Prominent Anti-Racism NGO Sued Under Russian 'Undesirables’ Law

Sep 7, 2017 — 17:57
— Update: Sep. 07 2017 — 15:06

Prominent Anti-Racism NGO Sued Under Russian 'Undesirables’ Law

Sep 7, 2017 — 17:57
— Update: Sep. 07 2017 — 15:06
The Moscow Prosecutor's Office Moscow Prosecutor's Office Press Service

The City Prosecutor's Office is suing a prominent anti-extremism monitoring think-tank under Russia’s infamous 2015 “undesirable organization” law, the group said in an online post on Thursday.

The SOVA Center — a group that researches nationalism, xenophobia and racism in Russia — said Moscow city prosecutors have summoned its director Alexander Verkhovsky to press charges for links to two blacklisted U.S.-based institutions on SOVA’s website.

The National Endowment for Democracy (NED) and the Open Society Foundation of George Soros (OSF) were declared “undesirable organizations” under the so-called “foreign agents” law passed by Russia in 2012. SOVA said that links to their websites were included in the center's “About Us” section, listed as “donors from previous years.”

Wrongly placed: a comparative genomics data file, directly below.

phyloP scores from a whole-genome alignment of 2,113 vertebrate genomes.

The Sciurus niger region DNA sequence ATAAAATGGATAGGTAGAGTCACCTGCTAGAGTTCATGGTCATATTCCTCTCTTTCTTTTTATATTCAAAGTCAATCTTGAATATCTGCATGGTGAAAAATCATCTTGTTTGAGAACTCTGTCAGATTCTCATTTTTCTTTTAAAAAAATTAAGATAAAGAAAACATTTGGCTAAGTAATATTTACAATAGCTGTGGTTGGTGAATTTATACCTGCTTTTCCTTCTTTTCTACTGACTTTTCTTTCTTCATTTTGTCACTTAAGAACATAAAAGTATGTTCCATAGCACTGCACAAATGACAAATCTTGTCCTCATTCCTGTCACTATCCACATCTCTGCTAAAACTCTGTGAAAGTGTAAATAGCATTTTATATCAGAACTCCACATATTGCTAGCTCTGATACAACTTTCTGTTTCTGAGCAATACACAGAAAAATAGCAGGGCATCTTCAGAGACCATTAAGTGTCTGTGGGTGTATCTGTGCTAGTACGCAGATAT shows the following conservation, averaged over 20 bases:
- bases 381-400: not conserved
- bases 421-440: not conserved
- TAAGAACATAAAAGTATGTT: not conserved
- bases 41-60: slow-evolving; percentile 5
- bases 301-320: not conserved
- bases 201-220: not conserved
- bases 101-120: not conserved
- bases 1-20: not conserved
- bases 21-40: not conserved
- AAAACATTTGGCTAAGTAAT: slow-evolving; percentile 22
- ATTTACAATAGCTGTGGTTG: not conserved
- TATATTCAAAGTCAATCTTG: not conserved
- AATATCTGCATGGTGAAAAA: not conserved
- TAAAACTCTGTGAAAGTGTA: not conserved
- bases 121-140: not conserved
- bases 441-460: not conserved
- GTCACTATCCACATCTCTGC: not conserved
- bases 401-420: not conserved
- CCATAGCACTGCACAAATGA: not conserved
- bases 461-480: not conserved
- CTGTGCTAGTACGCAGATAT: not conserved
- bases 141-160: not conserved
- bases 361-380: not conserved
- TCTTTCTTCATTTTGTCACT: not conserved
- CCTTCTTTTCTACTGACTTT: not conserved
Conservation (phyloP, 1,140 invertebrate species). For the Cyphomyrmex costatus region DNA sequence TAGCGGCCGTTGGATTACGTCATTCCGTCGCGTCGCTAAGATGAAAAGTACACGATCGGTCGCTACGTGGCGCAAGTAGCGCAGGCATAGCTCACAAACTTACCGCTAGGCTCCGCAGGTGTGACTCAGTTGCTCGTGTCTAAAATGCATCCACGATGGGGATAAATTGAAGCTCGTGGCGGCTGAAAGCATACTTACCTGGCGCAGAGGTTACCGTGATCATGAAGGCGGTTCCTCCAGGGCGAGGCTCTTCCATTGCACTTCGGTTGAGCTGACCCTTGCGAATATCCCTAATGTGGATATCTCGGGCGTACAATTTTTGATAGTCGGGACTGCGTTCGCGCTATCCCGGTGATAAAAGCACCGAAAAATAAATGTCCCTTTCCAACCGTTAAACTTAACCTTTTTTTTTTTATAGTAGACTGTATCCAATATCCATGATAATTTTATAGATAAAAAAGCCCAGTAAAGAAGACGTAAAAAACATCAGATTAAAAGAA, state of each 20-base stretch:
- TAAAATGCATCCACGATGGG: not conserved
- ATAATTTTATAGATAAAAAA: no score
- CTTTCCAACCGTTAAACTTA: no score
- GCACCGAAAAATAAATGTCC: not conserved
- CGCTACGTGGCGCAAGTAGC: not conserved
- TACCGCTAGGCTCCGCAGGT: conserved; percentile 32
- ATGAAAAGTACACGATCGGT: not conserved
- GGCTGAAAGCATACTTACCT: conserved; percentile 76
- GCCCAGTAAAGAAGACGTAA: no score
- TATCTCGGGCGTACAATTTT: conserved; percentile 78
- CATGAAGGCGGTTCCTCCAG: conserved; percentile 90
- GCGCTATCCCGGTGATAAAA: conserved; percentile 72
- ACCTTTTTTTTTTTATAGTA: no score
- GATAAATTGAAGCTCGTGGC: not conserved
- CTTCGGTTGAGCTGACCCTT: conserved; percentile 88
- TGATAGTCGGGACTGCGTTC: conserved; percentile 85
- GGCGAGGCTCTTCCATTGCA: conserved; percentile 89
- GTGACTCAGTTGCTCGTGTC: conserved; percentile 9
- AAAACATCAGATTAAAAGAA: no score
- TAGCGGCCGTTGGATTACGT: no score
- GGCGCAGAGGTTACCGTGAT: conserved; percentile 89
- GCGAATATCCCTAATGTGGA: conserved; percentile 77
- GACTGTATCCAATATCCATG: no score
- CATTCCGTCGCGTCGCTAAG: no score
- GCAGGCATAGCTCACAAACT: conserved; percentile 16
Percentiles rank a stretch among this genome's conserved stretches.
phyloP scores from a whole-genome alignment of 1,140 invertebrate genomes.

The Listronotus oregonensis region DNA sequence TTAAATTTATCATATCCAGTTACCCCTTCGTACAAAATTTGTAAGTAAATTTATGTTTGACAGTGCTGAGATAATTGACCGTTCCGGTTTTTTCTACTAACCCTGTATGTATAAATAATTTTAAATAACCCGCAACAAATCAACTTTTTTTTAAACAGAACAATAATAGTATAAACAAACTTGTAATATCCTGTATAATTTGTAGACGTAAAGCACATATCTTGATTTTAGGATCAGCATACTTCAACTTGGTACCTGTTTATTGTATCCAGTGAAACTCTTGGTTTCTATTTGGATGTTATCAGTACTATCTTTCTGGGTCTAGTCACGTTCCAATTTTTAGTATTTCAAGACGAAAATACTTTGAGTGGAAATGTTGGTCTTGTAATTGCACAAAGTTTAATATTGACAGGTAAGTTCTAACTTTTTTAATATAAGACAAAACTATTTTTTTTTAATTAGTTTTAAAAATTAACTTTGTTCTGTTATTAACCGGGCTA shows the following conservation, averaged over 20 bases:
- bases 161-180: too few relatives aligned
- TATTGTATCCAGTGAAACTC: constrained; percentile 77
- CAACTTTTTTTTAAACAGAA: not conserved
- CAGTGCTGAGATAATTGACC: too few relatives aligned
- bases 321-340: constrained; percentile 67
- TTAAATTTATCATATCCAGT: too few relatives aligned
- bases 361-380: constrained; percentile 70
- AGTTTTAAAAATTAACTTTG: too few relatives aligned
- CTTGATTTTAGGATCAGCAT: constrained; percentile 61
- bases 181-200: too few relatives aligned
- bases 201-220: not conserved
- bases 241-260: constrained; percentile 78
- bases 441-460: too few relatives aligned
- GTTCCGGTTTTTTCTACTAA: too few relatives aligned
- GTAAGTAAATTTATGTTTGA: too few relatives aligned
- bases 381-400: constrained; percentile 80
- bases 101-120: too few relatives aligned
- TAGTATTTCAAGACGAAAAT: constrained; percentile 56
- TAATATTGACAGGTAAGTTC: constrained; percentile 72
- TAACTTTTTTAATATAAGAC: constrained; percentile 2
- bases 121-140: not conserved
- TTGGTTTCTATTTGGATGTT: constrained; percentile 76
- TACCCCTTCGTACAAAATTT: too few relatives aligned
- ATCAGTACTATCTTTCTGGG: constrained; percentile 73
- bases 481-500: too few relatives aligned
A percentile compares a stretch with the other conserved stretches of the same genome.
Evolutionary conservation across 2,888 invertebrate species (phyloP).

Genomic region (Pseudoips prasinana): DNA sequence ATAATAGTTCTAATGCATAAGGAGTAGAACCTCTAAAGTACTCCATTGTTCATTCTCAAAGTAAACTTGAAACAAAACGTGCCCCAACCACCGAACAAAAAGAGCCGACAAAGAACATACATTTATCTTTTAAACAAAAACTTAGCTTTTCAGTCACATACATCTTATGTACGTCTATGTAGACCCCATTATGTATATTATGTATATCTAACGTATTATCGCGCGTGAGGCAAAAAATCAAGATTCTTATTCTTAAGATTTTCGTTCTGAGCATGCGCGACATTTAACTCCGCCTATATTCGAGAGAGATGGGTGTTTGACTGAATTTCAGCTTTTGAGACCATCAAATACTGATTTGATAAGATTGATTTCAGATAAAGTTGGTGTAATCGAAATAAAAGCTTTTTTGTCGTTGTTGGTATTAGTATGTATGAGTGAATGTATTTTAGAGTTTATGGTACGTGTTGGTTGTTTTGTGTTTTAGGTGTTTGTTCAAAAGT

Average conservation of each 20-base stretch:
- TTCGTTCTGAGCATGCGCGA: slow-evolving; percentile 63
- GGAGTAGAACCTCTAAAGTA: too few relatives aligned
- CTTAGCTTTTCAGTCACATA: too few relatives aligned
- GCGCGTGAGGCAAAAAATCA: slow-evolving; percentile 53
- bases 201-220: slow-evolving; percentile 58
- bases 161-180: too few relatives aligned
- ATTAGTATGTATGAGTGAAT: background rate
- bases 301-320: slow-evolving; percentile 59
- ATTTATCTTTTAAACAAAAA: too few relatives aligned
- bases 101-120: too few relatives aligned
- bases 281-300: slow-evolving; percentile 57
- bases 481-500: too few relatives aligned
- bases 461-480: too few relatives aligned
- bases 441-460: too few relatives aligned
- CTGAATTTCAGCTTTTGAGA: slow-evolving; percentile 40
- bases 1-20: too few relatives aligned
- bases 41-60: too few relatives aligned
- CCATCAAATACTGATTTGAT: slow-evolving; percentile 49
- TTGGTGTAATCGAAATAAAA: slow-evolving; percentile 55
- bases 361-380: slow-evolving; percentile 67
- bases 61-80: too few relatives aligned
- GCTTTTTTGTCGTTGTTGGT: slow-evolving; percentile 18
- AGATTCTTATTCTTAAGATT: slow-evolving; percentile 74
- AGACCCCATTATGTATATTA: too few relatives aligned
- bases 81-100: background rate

SOVA argued in their Thursday statement that the links did not “spread the material directly” but “adhered to online etiquette” by allowing users to familiarize themselves with the organizations. “In the current situation, the SOVA Center is forced to remove these links,” the group said. The OSF and NED remain listed on the center’s website on Thursday.

Russia’s Justice Ministry blacklisted the SOVA Center as a “foreign agent” in December 2016. The 2012 law requires politically engaged NGOs that receive funding from abroad to register under the label, which has Soviet-era connotations of espionage. 

It implies additional and often crippling scrutiny from law enforcement and, under a 2015 amendment, allows prosecutors to shut down "undesirable" foreign non-profit groups without judicial scrutiny.